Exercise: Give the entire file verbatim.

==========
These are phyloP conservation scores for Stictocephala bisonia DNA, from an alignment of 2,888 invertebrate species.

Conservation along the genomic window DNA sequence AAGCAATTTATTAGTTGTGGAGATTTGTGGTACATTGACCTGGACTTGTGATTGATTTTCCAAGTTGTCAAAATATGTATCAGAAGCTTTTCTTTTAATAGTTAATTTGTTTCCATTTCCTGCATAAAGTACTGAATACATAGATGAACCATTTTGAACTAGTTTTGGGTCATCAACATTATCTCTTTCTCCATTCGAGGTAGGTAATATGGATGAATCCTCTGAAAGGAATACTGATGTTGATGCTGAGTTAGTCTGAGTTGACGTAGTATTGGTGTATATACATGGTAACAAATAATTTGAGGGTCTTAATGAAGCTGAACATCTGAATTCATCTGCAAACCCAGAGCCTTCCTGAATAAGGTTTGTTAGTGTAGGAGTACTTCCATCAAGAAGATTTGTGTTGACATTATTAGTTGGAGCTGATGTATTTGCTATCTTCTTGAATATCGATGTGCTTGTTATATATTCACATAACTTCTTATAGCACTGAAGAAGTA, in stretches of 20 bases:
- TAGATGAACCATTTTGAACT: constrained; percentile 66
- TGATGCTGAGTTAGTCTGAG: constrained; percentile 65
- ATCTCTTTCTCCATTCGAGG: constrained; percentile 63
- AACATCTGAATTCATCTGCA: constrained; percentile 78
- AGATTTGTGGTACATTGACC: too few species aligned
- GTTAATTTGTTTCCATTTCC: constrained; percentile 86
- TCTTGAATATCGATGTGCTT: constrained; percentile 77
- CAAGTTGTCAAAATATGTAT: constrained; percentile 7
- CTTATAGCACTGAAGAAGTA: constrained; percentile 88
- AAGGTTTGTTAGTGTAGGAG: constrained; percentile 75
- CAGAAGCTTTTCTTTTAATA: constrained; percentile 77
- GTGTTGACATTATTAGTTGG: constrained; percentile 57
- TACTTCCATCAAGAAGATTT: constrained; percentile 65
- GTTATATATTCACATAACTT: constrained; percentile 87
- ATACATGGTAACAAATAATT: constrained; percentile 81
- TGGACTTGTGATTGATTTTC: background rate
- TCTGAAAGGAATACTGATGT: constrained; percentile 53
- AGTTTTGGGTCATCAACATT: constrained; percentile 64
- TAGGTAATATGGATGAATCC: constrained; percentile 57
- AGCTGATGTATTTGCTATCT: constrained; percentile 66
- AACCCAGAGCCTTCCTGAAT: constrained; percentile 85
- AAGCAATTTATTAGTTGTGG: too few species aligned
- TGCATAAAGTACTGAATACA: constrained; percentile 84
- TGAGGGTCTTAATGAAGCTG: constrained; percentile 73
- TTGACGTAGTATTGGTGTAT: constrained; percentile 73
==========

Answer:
These are phyloP conservation scores for Stictocephala bisonia DNA, from an alignment of 2,888 invertebrate species.

Conservation along the genomic window DNA sequence AAGCAATTTATTAGTTGTGGAGATTTGTGGTACATTGACCTGGACTTGTGATTGATTTTCCAAGTTGTCAAAATATGTATCAGAAGCTTTTCTTTTAATAGTTAATTTGTTTCCATTTCCTGCATAAAGTACTGAATACATAGATGAACCATTTTGAACTAGTTTTGGGTCATCAACATTATCTCTTTCTCCATTCGAGGTAGGTAATATGGATGAATCCTCTGAAAGGAATACTGATGTTGATGCTGAGTTAGTCTGAGTTGACGTAGTATTGGTGTATATACATGGTAACAAATAATTTGAGGGTCTTAATGAAGCTGAACATCTGAATTCATCTGCAAACCCAGAGCCTTCCTGAATAAGGTTTGTTAGTGTAGGAGTACTTCCATCAAGAAGATTTGTGTTGACATTATTAGTTGGAGCTGATGTATTTGCTATCTTCTTGAATATCGATGTGCTTGTTATATATTCACATAACTTCTTATAGCACTGAAGAAGTA, in stretches of 20 bases:
- TAGATGAACCATTTTGAACT: constrained; percentile 66
- TGATGCTGAGTTAGTCTGAG: constrained; percentile 65
- ATCTCTTTCTCCATTCGAGG: constrained; percentile 63
- AACATCTGAATTCATCTGCA: constrained; percentile 78
- AGATTTGTGGTACATTGACC: too few species aligned
- GTTAATTTGTTTCCATTTCC: constrained; percentile 86
- TCTTGAATATCGATGTGCTT: constrained; percentile 77
- CAAGTTGTCAAAATATGTAT: constrained; percentile 7
- CTTATAGCACTGAAGAAGTA: constrained; percentile 88
- AAGGTTTGTTAGTGTAGGAG: constrained; percentile 75
- CAGAAGCTTTTCTTTTAATA: constrained; percentile 77
- GTGTTGACATTATTAGTTGG: constrained; percentile 57
- TACTTCCATCAAGAAGATTT: constrained; percentile 65
- GTTATATATTCACATAACTT: constrained; percentile 87
- ATACATGGTAACAAATAATT: constrained; percentile 81
- TGGACTTGTGATTGATTTTC: background rate
- TCTGAAAGGAATACTGATGT: constrained; percentile 53
- AGTTTTGGGTCATCAACATT: constrained; percentile 64
- TAGGTAATATGGATGAATCC: constrained; percentile 57
- AGCTGATGTATTTGCTATCT: constrained; percentile 66
- AACCCAGAGCCTTCCTGAAT: constrained; percentile 85
- AAGCAATTTATTAGTTGTGG: too few species aligned
- TGCATAAAGTACTGAATACA: constrained; percentile 84
- TGAGGGTCTTAATGAAGCTG: constrained; percentile 73
- TTGACGTAGTATTGGTGTAT: constrained; percentile 73